Tim's Blog

Are JSA & SWMS the same?


Safety management is all about avoiding injuries. For any particular job, it requires two discrete phases: the first is identification of hazards and the second is development of a “method of work” incorporating effective risk controls for those hazards.



Phase 1 (identifying hazards) is often achieved by a formal job safety analysis (JSA).


This analysis should include consideration of all applicable hazard types (falls, hot work, confined spaces, chemicals, manual tasks etc.). It should also ask questions like “will there be sufficient light?” and “do any of the workers have any limitations or existing injuries that might make them more prone to injury?”


This first phase is job and location-specific, and focuses on points of interaction between workers, their equipment and their work environment. The location of the work and the particular hazards related to that location should be considered, including such factors as isolation of energy systems, the availability of first aid, concurrent activities and even the weather.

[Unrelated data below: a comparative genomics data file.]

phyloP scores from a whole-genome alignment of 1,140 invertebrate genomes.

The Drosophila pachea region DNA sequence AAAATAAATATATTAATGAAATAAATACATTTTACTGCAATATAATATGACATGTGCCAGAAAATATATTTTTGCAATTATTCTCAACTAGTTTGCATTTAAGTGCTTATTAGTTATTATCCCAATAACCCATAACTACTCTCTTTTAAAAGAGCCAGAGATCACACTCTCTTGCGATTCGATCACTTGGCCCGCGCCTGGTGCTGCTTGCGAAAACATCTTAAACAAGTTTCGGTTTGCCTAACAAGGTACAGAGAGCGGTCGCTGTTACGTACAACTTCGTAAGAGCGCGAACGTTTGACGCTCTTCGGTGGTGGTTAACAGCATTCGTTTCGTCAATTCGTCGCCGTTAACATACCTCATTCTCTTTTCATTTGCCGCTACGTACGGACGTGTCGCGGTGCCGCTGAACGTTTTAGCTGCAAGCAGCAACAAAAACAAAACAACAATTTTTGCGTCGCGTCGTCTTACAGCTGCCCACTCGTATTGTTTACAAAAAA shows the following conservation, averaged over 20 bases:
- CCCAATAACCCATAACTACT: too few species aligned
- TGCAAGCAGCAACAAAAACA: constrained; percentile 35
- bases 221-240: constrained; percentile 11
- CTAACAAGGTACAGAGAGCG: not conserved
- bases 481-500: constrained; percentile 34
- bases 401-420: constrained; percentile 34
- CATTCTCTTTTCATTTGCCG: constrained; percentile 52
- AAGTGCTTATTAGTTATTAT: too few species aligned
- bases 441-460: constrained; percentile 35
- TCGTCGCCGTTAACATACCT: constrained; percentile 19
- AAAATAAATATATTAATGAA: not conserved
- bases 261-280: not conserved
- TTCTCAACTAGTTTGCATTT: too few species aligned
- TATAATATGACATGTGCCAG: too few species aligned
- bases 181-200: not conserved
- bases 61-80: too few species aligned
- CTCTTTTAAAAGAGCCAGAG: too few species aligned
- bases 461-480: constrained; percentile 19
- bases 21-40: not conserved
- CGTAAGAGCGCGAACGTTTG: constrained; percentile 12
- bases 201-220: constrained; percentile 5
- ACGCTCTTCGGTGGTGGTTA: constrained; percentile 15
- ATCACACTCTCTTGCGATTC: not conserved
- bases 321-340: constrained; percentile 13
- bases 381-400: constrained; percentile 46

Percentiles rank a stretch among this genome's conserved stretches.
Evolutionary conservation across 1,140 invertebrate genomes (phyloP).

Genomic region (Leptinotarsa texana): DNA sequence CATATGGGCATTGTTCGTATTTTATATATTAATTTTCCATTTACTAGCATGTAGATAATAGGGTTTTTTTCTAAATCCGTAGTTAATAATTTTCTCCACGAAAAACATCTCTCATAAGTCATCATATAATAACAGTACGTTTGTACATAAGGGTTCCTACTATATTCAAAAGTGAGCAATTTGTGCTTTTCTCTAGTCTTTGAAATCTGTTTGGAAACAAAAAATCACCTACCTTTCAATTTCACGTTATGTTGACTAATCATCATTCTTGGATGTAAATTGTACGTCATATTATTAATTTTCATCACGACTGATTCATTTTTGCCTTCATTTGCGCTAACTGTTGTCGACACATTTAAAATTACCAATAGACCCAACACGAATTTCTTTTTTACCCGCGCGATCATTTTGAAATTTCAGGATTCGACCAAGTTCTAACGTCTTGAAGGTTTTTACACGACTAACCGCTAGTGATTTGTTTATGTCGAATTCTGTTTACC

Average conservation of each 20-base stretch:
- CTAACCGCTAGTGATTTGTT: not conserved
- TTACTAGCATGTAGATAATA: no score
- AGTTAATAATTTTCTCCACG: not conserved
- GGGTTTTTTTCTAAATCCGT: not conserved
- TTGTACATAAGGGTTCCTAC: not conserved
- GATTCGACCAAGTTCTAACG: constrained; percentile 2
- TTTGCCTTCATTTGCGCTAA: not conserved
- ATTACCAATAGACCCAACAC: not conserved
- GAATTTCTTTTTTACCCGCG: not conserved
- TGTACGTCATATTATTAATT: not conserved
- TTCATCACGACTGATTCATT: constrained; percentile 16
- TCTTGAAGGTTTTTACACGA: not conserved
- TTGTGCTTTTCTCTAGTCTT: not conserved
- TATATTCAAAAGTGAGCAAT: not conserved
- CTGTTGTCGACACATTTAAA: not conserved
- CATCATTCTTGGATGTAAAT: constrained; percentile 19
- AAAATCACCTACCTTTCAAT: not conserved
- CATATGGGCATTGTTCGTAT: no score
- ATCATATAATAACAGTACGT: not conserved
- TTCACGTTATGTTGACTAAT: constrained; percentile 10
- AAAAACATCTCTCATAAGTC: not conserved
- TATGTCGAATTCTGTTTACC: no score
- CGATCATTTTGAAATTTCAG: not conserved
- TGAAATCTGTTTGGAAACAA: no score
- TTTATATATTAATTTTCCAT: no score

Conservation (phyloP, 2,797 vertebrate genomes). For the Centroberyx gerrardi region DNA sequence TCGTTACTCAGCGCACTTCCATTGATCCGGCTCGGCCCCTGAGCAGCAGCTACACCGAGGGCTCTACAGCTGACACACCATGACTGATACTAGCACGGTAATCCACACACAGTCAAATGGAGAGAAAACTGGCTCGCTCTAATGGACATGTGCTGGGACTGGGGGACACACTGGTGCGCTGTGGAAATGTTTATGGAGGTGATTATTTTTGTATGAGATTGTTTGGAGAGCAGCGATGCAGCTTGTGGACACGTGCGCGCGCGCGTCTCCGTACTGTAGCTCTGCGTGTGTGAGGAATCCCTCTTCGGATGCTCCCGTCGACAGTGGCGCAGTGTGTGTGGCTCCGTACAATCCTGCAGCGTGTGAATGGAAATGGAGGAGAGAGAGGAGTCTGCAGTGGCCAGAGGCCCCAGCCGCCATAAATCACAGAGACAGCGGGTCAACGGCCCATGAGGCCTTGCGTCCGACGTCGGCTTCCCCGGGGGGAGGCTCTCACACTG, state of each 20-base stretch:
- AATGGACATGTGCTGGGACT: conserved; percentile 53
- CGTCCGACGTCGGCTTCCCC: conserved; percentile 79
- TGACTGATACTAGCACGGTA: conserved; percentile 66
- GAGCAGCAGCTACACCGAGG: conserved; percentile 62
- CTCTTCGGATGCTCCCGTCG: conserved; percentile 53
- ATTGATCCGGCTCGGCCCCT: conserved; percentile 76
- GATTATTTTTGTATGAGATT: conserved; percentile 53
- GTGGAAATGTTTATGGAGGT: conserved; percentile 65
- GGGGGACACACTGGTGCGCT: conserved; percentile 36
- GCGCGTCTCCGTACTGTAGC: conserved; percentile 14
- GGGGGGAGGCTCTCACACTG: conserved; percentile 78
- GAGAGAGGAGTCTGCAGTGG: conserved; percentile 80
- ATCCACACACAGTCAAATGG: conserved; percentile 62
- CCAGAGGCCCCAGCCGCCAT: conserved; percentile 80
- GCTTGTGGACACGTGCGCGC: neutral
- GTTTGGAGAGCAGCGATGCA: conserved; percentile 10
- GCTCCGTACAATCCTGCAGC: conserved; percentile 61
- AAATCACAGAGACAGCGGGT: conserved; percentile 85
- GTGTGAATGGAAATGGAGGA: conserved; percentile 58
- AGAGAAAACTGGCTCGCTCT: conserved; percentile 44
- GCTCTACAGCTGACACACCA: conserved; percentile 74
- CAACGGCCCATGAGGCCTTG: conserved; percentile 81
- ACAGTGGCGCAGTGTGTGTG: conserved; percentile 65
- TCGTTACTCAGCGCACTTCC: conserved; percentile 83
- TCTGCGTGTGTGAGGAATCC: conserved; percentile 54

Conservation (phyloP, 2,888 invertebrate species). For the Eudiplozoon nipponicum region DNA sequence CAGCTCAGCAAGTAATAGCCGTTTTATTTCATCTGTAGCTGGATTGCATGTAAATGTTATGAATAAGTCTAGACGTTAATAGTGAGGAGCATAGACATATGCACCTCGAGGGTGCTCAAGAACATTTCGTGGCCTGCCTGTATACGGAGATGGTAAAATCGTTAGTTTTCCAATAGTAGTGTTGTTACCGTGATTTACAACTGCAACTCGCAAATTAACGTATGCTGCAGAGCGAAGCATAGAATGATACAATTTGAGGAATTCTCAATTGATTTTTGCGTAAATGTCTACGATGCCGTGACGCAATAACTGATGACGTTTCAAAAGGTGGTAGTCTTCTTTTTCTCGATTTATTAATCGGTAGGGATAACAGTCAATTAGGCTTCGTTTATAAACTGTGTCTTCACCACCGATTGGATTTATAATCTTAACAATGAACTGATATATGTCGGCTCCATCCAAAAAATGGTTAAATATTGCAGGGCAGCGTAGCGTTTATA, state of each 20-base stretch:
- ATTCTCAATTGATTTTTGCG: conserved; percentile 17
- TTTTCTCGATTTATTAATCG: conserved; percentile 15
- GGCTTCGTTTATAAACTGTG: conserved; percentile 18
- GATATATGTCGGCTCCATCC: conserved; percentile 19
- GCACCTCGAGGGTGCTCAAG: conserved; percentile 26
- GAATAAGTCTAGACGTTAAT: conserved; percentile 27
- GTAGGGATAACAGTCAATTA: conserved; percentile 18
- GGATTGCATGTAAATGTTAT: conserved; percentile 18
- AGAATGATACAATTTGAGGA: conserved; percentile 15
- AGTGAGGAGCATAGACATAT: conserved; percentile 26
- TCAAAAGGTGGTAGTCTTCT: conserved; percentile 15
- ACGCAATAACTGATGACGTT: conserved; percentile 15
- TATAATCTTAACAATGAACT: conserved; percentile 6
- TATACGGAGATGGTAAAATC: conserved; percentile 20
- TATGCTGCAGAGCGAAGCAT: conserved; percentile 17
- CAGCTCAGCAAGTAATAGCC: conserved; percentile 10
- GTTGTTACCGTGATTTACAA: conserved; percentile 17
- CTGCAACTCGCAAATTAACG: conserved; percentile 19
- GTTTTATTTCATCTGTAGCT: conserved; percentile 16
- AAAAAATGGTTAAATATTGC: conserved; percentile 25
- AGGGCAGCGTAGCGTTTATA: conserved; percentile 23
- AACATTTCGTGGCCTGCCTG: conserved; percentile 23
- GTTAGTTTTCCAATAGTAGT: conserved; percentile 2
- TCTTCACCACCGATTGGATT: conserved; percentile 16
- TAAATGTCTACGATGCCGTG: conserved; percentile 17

Phase 1 needs to be completed in consultation with the workers who will do the actual work, and there needs to be a conversation between supervisors and workers (and contractors if they are involved).





Phase 2 (method and risk controls) is often achieved via a safe work procedure (eg. SWMS).


A safe work procedure should be set out as a step-by-step work method, incorporating appropriate risk controls. It should be based on the hazard-identification (Phase 1) and should incorporate the risk controls needed during the work.


Online, there are many generic templates for both job safety analysis and safe work procedures, however they vary greatly in quality, even the ones you pay for. The template documents you choose should always be tailored, both to your business and for individual jobs – so avoid any templates that can’t be edited.


If a job is being done for the first time, a job safety analysis should always precede the development (or customisation) of a safe work procedure.



One last and very important point. Safe work procedures should be succinct and well laid-out. For example, if a task is relatively straightforward, an 11-page safe work procedure is probably not viable and would not be used.